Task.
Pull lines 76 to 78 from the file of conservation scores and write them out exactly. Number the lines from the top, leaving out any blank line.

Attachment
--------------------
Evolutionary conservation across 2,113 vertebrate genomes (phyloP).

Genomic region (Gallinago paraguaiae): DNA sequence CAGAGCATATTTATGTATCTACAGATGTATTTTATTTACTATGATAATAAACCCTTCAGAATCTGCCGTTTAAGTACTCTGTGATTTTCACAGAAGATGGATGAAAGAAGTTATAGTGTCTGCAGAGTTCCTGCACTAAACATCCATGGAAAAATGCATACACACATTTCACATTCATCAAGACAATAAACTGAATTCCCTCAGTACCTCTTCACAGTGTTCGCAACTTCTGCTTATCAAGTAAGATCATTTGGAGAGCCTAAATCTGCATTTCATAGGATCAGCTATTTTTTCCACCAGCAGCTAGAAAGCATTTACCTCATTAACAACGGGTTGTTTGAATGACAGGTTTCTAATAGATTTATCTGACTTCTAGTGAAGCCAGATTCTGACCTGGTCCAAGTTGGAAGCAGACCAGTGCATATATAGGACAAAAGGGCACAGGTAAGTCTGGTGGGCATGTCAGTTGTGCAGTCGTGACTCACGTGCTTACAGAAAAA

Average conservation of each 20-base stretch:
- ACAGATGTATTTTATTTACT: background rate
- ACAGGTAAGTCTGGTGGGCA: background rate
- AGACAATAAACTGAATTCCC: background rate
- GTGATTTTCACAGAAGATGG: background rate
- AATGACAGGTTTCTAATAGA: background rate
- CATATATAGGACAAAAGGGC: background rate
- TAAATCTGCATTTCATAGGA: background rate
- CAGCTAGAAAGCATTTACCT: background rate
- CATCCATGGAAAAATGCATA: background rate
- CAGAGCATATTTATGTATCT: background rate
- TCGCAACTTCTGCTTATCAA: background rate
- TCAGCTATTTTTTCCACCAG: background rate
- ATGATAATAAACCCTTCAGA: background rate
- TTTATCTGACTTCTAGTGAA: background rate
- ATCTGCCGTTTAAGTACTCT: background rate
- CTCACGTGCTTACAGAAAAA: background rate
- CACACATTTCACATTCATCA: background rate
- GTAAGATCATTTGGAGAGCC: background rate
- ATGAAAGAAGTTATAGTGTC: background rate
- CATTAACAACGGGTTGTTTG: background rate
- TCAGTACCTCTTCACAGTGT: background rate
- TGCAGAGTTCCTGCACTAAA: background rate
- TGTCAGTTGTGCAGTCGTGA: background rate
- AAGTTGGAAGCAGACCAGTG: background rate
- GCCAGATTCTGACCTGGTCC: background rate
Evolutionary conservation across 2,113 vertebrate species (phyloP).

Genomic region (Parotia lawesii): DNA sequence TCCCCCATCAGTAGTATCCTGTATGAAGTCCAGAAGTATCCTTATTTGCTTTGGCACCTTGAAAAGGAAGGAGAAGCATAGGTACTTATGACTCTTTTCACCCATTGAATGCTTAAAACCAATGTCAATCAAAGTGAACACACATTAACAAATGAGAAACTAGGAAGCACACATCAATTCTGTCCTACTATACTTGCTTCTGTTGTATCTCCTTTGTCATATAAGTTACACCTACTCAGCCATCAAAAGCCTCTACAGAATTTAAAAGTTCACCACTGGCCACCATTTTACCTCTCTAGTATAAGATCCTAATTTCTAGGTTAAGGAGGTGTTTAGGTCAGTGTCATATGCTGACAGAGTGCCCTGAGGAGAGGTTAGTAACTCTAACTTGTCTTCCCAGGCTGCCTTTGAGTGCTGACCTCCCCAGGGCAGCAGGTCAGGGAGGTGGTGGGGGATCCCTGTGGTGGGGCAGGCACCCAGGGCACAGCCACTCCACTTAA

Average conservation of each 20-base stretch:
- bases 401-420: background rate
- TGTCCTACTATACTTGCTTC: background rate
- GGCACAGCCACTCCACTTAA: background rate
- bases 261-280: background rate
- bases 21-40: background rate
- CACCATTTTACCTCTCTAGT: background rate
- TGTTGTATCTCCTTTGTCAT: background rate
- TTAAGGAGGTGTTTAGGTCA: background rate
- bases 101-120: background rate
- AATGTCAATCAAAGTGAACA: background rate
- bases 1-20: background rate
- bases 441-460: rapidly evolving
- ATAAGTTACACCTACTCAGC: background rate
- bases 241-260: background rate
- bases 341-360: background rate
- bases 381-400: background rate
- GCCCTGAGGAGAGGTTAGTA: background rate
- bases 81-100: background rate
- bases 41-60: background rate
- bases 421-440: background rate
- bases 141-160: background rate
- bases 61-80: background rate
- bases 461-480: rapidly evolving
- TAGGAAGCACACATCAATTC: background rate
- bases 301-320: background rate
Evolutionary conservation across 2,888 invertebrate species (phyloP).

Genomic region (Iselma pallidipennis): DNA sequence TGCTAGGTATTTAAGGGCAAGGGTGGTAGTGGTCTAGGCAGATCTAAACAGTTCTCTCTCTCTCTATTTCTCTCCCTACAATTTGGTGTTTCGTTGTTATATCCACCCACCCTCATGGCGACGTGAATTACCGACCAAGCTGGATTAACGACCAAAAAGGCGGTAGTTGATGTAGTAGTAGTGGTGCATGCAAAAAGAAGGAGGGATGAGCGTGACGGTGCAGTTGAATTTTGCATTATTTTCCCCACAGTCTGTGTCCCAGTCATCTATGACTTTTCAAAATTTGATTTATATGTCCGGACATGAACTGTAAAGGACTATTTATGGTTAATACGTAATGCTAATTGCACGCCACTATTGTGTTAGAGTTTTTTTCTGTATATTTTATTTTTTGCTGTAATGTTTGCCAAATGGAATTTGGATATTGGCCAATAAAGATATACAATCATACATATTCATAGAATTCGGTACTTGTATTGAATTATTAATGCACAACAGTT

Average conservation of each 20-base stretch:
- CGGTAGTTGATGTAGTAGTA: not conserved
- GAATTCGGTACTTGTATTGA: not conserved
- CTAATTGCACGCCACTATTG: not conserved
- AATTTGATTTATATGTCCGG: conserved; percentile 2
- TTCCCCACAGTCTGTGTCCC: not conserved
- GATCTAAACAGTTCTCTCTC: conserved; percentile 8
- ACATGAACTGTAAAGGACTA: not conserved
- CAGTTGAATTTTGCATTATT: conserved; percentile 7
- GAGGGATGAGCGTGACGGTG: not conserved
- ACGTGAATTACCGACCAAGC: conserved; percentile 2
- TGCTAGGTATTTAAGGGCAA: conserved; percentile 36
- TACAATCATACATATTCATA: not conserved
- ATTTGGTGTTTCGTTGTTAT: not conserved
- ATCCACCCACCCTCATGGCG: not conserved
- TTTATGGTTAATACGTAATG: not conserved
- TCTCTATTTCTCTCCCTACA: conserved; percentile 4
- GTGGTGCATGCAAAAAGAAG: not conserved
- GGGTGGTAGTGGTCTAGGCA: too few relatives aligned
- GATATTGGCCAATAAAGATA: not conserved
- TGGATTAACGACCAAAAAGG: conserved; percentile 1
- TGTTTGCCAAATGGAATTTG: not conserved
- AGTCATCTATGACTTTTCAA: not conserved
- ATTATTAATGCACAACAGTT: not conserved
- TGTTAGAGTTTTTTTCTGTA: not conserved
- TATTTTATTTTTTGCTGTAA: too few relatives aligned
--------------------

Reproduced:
- GTGGTGCATGCAAAAAGAAG: not conserved
- GGGTGGTAGTGGTCTAGGCA: too few relatives aligned
- GATATTGGCCAATAAAGATA: not conserved